I’ll include some new ethereal software, tied to a sigil, for you to experiment with. You would use it along with any ethereal software you already use.
Part 3: A Tour of Direct Magick
Before, we were focused on getting you immediately useful techniques. Now, it’s time to explore the model, and for me to show you the things I saw that lead me to this model. I’ll give you exercises to find all the different parts of direct magick, along with a useful technique for each. The focus of this section, though, is on exploring magick and seeing the parts of the model for yourself, so you can make up your own mind about it.
I’ll write each chapter independently — mental muscles, ethereal software, connections, energy, etc — then see which chapters depend on which others, and organize it based on that.
Part 4: Techniques Unique to Direct Magick
Most readers will already know at least one traditional style of magick. So, rather than replicating skills you already have, we’ll focus on the parts of direct magick that you won’t find in most styles: Awakening mental muscles, techniques for sensory connections, and so on. The focus will be on using these techniques to complement the magick you do already. I’ll figure out the exact list of techniques after getting through the other sections, but broadly, sections 4 and 5 will cover the earlier list of techniques I’d made.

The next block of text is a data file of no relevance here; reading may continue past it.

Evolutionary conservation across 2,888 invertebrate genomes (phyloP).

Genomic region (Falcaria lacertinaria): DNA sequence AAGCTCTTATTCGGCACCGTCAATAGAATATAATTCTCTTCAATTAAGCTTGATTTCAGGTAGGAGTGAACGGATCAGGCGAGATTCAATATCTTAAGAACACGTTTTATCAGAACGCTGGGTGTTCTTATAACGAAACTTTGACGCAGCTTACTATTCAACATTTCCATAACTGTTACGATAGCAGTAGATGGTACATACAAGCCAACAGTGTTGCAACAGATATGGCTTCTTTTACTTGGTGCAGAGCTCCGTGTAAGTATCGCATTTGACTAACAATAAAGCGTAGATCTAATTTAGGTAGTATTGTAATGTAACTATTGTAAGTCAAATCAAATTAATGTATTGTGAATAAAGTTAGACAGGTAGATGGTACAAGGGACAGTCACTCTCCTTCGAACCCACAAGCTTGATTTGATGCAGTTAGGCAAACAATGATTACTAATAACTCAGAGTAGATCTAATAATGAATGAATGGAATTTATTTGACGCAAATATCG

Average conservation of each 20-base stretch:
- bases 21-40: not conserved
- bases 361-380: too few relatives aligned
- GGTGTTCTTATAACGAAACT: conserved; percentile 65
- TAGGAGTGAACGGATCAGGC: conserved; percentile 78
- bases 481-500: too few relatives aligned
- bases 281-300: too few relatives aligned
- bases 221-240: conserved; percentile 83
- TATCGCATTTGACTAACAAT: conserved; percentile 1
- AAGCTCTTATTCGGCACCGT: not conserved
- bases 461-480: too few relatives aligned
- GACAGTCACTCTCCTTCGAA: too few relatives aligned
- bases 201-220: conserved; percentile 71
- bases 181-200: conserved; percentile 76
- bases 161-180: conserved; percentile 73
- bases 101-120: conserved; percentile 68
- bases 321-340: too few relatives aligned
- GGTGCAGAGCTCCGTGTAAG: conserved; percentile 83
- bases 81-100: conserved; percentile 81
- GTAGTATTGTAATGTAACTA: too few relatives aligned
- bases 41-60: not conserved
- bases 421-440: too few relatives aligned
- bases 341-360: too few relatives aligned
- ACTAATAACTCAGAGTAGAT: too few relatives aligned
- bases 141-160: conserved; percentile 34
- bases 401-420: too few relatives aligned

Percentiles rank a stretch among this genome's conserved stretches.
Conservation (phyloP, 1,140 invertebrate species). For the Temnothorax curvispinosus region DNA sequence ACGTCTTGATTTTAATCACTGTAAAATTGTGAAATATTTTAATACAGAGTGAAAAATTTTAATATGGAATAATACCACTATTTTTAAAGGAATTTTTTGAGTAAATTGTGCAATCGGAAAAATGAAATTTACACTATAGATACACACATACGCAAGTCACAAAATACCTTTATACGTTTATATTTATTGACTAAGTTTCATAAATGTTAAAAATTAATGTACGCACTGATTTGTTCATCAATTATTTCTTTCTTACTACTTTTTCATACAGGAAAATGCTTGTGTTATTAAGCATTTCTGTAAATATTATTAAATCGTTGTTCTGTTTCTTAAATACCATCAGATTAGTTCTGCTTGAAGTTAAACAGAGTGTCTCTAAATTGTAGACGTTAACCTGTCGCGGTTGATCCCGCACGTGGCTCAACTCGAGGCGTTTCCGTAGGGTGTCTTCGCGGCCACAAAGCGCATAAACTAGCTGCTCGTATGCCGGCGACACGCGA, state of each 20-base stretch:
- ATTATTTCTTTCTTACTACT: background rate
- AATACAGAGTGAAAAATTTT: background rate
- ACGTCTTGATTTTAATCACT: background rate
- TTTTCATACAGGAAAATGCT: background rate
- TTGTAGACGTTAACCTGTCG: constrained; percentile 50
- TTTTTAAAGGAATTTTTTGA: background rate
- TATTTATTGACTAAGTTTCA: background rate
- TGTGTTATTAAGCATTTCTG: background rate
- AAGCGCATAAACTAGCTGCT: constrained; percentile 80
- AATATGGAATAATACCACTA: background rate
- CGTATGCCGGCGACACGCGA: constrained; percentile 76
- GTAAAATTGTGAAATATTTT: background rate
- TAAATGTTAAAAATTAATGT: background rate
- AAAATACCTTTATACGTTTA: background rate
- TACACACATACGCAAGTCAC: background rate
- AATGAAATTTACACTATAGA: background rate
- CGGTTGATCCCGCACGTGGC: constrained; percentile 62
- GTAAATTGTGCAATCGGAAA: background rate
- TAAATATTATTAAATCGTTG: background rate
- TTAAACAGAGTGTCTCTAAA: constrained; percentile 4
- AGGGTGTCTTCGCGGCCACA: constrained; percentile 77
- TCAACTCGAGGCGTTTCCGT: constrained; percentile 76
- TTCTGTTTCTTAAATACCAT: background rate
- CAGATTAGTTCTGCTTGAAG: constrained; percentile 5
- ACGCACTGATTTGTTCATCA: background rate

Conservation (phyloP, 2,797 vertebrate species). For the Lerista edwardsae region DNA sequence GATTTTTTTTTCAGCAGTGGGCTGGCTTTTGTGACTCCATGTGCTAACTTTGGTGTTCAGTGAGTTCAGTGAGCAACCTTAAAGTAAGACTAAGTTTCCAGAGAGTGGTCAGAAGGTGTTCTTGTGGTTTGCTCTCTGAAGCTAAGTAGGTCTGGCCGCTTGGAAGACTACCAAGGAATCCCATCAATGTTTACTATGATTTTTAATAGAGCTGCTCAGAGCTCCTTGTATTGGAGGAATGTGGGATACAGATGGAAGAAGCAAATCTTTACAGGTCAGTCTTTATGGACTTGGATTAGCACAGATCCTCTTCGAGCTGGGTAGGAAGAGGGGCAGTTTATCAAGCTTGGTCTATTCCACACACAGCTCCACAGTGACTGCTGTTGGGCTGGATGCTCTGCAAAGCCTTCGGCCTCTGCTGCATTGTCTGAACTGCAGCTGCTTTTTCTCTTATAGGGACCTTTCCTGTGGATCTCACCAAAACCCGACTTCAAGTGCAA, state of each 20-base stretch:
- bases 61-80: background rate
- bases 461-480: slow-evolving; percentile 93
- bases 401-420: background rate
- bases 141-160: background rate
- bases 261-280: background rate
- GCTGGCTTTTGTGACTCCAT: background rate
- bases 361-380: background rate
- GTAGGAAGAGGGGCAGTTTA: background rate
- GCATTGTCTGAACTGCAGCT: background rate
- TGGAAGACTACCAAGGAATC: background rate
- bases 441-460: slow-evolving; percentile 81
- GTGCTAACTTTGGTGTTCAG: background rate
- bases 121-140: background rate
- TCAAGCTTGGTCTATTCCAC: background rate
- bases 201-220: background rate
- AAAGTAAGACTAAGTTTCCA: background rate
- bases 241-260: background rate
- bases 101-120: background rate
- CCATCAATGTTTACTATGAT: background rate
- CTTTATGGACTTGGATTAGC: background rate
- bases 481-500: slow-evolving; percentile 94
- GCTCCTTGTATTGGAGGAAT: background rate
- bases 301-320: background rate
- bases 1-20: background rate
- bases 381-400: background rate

Part 5: Creating New Techniques
This is the real point for me: Using direct magick to understand how your ethereal software implements your instructions, and improving on what it does. I’ll cover techniques I’ve already developed, but the focus will be on how I developed them (and how you can develop your own techniques), rather than just having you copy my techniques.
What to do next with your direct magick practice, where I see magick going, and other closing thoughts.
That’s a Big Book
After putting this outline together, I read it and felt intimidated. This is a much larger book that I initially imagined writing, and I wasn’t sure I could do it. But then I made a plan: Blog each chapter. (There’s nothing in here I can’t blog as a one-off post.) Paste them all into a word doc. (I’m good at ctrl-c.) Then edit the whole thing into something cohesive afterward. (Editing an already-written book takes a lot of time, but it’s not intimidating.)
Depending on how long sections 1 and 2 are, I might pause there to turn those sections into a book before moving on. I’ll distribute it as a free PDF first, then turn it into a paper book after everything is done.
Next, I’m going to write section 2, on using ethereal software more effectively. This will also answer a lot of recent questions from my comments, so it works well.
Why not start with section 1? I want my report on each style to grow from direct observation, rather than speculation based on my model. Which means I’ll need to attend some rituals. Shouldn’t be too hard to do over the next six months, but I don’t want it to delay the rest of the book.